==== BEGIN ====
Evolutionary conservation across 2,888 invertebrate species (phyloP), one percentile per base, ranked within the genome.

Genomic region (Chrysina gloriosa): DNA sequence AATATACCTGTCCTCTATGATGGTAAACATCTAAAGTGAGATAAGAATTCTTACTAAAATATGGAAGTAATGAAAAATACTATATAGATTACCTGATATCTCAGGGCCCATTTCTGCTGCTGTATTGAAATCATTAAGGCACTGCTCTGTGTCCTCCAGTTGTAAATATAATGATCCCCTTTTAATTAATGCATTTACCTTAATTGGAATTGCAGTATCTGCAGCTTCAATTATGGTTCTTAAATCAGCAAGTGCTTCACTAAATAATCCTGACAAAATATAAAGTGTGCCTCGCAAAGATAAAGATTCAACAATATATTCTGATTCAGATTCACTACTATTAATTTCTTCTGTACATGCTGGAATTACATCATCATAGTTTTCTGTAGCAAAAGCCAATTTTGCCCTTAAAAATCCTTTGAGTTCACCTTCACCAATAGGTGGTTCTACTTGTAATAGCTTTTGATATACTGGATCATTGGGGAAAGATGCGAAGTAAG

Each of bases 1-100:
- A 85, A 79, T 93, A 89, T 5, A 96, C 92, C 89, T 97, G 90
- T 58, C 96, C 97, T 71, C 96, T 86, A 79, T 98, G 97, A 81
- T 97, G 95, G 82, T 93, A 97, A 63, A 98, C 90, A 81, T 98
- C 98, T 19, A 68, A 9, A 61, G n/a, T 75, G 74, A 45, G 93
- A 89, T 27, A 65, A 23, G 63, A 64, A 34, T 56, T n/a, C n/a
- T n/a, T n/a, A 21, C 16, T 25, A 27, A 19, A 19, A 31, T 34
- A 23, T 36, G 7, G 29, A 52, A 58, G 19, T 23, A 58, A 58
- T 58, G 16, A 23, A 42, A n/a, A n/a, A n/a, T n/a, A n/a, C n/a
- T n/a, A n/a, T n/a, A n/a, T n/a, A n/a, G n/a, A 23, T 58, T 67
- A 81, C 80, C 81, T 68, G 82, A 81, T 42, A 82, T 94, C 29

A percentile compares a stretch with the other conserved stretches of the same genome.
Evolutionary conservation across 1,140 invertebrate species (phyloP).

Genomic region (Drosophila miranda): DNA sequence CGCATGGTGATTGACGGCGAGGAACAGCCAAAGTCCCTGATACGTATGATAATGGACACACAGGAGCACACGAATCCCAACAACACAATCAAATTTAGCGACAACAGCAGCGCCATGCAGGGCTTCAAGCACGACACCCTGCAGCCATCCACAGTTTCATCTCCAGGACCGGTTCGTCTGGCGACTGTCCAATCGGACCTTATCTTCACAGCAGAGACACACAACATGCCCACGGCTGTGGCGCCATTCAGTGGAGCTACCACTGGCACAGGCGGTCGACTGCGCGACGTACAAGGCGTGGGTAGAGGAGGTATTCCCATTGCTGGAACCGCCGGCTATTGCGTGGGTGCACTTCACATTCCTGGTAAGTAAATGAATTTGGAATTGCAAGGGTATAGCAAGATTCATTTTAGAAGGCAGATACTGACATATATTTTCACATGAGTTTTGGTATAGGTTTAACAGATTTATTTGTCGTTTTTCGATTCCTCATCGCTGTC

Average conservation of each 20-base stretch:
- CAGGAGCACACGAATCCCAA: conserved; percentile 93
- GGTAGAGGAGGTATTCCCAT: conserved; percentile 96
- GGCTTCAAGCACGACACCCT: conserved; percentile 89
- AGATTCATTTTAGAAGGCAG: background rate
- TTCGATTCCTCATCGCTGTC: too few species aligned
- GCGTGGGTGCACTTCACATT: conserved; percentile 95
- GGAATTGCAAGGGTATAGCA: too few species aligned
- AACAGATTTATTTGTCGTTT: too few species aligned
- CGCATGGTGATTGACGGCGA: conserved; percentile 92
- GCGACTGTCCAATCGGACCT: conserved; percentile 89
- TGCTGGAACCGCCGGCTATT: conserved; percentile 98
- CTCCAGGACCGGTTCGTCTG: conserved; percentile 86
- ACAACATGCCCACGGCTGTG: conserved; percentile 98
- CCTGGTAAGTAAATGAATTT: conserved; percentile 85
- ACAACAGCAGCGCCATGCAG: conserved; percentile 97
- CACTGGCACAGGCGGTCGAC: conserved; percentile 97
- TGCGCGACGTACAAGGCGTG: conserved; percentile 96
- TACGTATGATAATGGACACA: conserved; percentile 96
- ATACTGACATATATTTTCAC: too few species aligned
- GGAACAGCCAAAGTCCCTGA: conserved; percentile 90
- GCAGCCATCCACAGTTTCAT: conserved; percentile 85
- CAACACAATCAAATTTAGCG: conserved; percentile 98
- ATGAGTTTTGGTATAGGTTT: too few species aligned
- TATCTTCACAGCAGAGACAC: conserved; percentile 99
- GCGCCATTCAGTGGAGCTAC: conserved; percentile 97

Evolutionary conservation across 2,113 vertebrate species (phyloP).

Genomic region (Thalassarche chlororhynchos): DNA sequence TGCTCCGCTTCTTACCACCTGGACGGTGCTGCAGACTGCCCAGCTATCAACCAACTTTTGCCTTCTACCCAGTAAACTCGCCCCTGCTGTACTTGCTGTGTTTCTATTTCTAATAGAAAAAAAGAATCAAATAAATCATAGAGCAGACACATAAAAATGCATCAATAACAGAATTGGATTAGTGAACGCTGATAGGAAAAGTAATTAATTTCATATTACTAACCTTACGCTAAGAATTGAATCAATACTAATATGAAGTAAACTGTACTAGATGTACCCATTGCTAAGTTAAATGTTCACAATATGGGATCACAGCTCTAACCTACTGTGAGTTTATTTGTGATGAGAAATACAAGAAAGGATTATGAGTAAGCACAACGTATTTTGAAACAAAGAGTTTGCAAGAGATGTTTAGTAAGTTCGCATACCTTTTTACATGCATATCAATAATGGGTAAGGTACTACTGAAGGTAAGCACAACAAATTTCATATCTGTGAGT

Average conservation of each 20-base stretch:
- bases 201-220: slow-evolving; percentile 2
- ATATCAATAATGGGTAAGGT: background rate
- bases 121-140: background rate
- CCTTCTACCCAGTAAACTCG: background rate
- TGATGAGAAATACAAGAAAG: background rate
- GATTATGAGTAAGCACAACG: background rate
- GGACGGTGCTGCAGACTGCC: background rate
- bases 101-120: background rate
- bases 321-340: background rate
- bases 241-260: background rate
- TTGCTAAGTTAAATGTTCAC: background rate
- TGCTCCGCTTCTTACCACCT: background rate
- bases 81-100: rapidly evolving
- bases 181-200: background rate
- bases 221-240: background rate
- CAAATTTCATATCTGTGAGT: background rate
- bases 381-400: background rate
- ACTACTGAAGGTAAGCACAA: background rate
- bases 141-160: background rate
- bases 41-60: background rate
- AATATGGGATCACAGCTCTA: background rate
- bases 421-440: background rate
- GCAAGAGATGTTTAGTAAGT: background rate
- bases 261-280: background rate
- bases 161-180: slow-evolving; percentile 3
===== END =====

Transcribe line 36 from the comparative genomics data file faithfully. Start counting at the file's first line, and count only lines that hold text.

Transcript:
- ATACTGACATATATTTTCAC: too few species aligned